As a first-year education student, the young ones that I will be teaching in the future will never know a world without the internet and social media. They will have digital identities before they step foot in my classroom, and in some cases before they are even born. In some cases, I don’t think it would be a stretch to assume that some of our students will know more about technology, social media, and the internet in general than we will. So, how do we, as teachers, educate them on the importance of creating and maintaining a digital identity, when it is already intrinsically woven into their existence long before we are?
We have to think about where the line between what should be taught by a teacher and what should be taught by a parent lies. Growing up, my parents had neither the resources or know-how to teach myself and my siblings about digital identities. They had grown up in a time where no such thing existed and even when I was born in 1999, there wasn’t the same culture surrounding the online world. (For those of you who may have had the chance to explore the early internet days, I think it would have been hard to imagine a day where we could go from this to what we have now). Because of this lack of knowledge and resources, they were not equipped to teach myself, my siblings, and my peers about the permanence of the internet, and I don’t even think they knew the word digital identity. The education system recognized this lack of knowledge that students were receiving and took it upon themselves to try and teach it to us from an institutional level. Classes were dedicated to learning about sexting as part of the health curriculum; presentation skills taught in English classes; even the creation of classes dedicated to educating students on social media management. And, those are just examples I could see in my very small K-12 school. Now that students have younger parents who do have that knowledge and access to resources, how much time should be dedicated to the same type of education? At the same time, is it responsible of us to assume they will receive this crucial knowledge elsewhere?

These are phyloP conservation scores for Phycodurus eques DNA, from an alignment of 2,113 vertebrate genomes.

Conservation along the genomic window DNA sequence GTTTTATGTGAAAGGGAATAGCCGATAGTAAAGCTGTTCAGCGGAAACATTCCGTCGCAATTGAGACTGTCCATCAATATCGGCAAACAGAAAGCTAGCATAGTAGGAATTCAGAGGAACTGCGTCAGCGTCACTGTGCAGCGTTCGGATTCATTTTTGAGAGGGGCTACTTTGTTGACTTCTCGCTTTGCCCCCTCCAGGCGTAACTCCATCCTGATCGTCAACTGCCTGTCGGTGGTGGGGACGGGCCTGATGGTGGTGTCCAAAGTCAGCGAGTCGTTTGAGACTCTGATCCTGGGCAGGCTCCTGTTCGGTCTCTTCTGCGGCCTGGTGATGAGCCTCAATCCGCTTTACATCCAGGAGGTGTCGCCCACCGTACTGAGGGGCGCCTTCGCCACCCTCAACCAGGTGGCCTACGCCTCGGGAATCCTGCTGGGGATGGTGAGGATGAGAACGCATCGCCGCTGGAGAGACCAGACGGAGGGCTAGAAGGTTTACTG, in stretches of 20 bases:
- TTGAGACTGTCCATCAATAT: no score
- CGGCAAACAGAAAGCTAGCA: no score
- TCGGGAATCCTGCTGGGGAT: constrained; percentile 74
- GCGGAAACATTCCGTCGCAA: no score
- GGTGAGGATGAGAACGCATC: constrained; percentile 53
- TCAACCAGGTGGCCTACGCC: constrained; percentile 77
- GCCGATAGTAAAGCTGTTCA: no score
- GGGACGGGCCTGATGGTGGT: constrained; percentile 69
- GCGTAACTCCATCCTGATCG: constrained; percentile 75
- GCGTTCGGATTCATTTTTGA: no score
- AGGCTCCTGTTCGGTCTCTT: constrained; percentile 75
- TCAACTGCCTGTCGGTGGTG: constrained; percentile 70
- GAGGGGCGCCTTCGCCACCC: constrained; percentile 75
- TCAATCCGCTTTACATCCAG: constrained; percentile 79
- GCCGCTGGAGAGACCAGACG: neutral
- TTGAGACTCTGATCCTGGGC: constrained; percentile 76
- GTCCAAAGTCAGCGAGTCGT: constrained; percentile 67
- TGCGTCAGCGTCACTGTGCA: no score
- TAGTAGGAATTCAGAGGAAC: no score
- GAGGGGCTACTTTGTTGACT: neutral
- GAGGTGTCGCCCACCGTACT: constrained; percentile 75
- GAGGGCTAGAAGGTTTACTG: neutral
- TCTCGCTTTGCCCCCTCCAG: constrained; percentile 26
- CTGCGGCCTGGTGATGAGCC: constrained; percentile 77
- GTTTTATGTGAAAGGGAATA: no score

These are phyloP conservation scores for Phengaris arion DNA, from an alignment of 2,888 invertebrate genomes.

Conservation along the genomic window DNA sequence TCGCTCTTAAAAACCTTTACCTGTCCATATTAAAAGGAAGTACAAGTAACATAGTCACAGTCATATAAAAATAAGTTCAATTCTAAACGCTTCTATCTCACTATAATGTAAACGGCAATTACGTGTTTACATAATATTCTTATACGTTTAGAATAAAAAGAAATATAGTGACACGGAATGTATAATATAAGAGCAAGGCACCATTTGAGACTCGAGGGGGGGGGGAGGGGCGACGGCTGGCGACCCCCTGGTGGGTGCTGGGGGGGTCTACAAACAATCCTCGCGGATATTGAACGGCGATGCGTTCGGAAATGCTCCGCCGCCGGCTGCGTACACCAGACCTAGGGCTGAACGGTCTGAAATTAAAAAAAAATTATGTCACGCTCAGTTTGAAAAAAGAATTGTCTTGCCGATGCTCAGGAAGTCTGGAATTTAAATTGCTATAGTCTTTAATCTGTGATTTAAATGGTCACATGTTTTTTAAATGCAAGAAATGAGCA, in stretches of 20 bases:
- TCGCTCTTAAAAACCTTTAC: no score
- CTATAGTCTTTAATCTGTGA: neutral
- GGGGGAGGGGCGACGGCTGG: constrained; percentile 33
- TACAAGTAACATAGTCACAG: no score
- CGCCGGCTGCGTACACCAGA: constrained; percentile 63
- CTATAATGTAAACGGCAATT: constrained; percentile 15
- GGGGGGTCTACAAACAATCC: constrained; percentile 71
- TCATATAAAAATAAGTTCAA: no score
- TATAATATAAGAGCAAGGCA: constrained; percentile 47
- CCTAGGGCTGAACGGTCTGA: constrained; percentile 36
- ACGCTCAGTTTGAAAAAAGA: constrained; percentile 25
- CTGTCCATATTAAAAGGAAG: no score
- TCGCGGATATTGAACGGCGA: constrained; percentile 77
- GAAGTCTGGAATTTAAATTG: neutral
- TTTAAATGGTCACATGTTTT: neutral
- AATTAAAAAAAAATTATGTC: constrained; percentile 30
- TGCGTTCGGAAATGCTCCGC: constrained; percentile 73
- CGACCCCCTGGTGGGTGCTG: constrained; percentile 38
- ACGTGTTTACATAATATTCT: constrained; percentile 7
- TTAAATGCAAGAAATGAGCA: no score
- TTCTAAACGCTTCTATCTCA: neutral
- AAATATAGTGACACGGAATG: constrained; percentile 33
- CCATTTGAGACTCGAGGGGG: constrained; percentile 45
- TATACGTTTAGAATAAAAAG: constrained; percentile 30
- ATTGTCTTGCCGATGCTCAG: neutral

The Consequences of Permanence
We are often told that what goes up on the internet stays there forever. For younger kids, this can be a hard concept to wrap their head around. With apps like Snapchat that boast disappearing messages, young people may become misinformed. Of course, as teachers, it should be our goal to make sure that our students are knowledgeable about this fact, and help them learn how to be safe. It is impossible to monitor their every move online, not to mention an over-stepping of boundaries, but it is more effective to teach them to be safe. As stated in Nathan Jurgenson’s article, “The IRL Fetish,” many kids today are still forced to sit through “abstinence-only smartphone education.” An approach that is proven not to be helpful in almost any circumstance.
Not only are interactions solidified on the world wide web for the rest of time, lack of education on the connectedness of the on- and the off-line world often lead to cyberbullying. Bullying is an issue among students in the physical sense, and now with new technology and social networking sites, it has been brought onto the web as well. Teachers should always be looking out for their students and protecting/educating them on bullying, policing the internet is not possible, however, so we must figure out a way to protect our students online as well as we do off. We must also recognize that our students may never learn better and continue their life as a bully. In both “The Price of Shame” and “One Tweet Can Ruin Your Life“, Ted Talks by Monica Lewinsky and Jon Ronson respectively, we are able to see cyberbullying among situations involving adults (something we often forget is that adults are not immune to bullying.) Do we really want our students to grow up to be adults that mindlessly participate in the culture of humiliation and “getting someone”?